Books by Lene Gammelgaard

Released: July 1, 1999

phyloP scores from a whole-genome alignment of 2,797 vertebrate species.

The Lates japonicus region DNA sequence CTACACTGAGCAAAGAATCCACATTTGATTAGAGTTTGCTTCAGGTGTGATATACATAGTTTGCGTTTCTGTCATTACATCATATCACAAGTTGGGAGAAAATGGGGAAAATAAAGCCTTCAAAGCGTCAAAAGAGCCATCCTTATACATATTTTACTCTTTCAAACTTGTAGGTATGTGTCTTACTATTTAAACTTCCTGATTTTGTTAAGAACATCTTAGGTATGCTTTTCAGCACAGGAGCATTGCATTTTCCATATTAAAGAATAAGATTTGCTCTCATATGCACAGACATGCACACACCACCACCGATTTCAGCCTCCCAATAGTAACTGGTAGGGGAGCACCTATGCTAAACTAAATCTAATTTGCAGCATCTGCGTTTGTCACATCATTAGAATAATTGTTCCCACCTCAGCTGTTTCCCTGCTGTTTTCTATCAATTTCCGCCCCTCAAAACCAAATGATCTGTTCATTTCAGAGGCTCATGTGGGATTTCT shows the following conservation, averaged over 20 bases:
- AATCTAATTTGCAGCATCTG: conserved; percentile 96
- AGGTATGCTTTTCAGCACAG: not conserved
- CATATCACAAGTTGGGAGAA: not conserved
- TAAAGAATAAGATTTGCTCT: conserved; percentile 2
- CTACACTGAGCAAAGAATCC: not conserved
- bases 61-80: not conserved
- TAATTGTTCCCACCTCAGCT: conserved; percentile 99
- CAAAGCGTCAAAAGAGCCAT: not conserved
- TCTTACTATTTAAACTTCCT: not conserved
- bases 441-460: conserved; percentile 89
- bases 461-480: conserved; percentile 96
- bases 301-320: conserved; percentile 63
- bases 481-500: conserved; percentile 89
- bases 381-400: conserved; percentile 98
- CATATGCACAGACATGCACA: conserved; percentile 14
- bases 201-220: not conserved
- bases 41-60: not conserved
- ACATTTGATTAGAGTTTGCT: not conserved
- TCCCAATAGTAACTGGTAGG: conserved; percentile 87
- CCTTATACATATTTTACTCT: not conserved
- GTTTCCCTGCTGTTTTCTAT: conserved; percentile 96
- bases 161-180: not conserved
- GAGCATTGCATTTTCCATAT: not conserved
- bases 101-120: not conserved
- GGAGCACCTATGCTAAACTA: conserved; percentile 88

The Everest mill continues to grind the grist of May 1996, and the results get thinner and thinner, as witness this humorless, more-cosmic-than-thou account, from a Danish psychotherapist and writer. Gammelgaard relates here her preparation for, and then climb of, Mount Everest as part of the Mountain Madness group that ran into what has become history's most chronicled bit of heavy weather. The only new material she offers to readers who have had any exposure to the debacle (via Jon Krakauer's bestselling Into Thin Air and other accounts) are insights into her own motivations and emotions, which she serves up in relentless and obnoxious detail. She describes herself as a "gypsy and an adventurer," a "wild animal" who finds the Nepalese "so little that a huge Danish machine like myself could probably take on a couple at a time." To soften the impact of hero personality, she sprinkles vapid spiritualisms: "I am focused. Balanced" and "I seek solitude, to connect with inner peace. Tai Chi among the giants of the universe. Belonging. Absolute serenity." And few storms rival her blizzard of platitudes: "The one who doubts—wants not. / The one who wants—doubts not," she informs us, and "visions have to be transformed into reality, otherwise they are nothing but illusion," and "It's better to be a genuine friend than greedy." Perhaps the most remarkable aspect of the book is that Gammelgaard wrings not a whit of suspense out of her perilous hours lost with her climbing partners—in the dark, in a blizzard with hurricane winds, within feet of one of the world's longest sheer drops. A forgettable fog of blather and self-indulgence. (photos, not seen) Read full book review >